A1 Journal article (refereed), original research

The future of biomass and bioenergy deployment and trade: a synthesis of 15 years IEA Bioenergy Task 40 on sustainable bioenergy trade


Open Access publication

Publication Details
Authors: Junginger Martin, Mai-Moulin Thuy, Daioglou Vassilis, Fritsche Uwe, Guisson Ruben, Hennig Christiane, Thrän Daniela, Heinimö Jussi, Hess Richard, Lamers Patrick, Li Chenlin, Kwant Kees, Olsson Olle, Proskurina Svetlana, Ranta Tapio, Schipfer Fabian, Wild Michael
Publisher: Wiley: 12 months
Publication year: 2019
Language: English
Related Journal or Series Information: Biofuels, Bioproducts and Biorefining
Journal acronym: Biofuels bioproducts and biorefining: biofpr
Volume number: 13
Issue number: 2
Start page: 247
End page: 266
Number of pages: 20
ISSN: 1932-104X
eISSN: 1932-1031
JUFO-Level of this publication: 2
Open Access: Open Access publication
Location of the parallel saved publication: http://urn.fi/URN:NBN:fi-fe2019041111906

Abstract

Current biomass production and trade volumes for energy and new materials and bio-chemicals are only a small fraction to achieve the bioenergy levels suggested by many global energy and climate change mitigation scenarios for 2050. However, comprehensive sustainability of large scale biomass production and trading has yet to be secured, and governance of developing biomass markets is a critical issue. Fundamental choices need to be made on how to develop sustainable biomass supply chains and govern sustainable international biomass markets. The aim of this paper is to provide a vision of how widespread trade and deployment of biomass for energy purposes can be integrated with the wider (bio) economy. It provides an overview of past and current trade flows of the main bioenergy products, and discusses the most important drivers and barriers for bioenergy in general, and more specifically the further development of bioenergy trade over the coming years. It discusses the role of bioenergy as part of the bioeconomy and other potential roles; and how it can help to achieve the sustainable development goals. The paper concludes that it is critical to demonstrate innovative and integrated value chains for biofuels, bioproducts, and biopower that can respond with agility to market factors while providing economic, environmental, and societal benefits to international trade and market. Furthermore, flexible biogenic carbon supply nets based on broad feedstock portfolios and multiple energy and material utilization pathways will reduce risks for involved stakeholder and foster the market entry and uptake of various densified biogenic carbon carriers.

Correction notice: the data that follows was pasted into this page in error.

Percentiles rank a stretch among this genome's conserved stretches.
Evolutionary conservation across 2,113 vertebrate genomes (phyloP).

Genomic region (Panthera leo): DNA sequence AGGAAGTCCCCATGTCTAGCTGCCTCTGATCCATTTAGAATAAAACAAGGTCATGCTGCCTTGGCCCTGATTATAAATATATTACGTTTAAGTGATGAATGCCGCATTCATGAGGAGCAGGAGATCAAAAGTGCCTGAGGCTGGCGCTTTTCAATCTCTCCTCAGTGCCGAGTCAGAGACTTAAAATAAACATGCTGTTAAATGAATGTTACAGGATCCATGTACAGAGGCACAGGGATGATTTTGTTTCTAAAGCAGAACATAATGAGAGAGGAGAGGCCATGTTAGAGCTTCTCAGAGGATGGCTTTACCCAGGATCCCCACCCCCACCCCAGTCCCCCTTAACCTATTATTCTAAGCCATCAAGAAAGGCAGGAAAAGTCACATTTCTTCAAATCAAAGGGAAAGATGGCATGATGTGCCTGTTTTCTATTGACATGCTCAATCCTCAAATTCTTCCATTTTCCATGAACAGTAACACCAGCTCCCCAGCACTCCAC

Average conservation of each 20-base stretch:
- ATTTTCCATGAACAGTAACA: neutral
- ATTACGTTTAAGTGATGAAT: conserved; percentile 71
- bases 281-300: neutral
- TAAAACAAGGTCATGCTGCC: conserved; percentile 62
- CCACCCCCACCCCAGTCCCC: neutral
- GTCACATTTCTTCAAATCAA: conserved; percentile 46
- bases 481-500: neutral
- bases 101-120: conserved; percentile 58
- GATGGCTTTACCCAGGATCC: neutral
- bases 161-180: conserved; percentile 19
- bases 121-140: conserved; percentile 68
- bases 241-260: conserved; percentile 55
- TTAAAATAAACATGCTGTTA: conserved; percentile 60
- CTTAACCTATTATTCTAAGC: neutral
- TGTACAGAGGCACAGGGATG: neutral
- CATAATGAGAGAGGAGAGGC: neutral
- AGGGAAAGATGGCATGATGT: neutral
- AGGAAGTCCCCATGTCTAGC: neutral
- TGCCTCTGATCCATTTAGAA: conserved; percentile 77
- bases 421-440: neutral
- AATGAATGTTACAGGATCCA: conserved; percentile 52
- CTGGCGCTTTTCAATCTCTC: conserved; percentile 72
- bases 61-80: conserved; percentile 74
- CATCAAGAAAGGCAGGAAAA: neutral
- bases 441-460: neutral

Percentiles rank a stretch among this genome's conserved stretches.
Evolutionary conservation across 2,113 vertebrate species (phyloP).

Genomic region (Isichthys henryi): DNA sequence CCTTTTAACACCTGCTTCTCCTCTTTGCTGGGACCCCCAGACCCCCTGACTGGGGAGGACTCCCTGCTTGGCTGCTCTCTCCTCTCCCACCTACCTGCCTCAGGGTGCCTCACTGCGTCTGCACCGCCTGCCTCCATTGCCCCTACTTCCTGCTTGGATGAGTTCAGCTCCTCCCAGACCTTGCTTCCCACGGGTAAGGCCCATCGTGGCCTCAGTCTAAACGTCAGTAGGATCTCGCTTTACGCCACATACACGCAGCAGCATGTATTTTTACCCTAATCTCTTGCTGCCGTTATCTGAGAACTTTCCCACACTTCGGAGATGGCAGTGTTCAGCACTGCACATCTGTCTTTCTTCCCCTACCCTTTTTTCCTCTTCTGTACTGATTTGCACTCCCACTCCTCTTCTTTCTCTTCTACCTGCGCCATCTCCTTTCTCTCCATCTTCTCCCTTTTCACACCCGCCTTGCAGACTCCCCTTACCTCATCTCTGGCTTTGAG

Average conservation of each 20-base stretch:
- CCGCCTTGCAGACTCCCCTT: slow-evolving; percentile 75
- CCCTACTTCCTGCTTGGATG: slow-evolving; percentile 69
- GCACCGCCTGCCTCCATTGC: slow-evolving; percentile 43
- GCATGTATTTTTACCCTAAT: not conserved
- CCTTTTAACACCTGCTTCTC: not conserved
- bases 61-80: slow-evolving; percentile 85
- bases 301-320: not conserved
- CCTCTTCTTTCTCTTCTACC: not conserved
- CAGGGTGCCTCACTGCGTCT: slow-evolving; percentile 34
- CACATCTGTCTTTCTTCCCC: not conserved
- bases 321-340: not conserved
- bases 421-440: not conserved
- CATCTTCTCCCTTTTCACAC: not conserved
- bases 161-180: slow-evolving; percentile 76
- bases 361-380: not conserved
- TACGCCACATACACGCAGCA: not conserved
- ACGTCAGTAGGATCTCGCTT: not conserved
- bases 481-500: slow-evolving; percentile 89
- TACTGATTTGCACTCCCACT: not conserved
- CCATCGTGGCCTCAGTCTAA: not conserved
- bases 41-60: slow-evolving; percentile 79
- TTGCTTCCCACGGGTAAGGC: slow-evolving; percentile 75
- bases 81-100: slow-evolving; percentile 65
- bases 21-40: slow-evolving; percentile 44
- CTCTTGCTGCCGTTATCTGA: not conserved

Last updated on 2020-20-03 at 10:03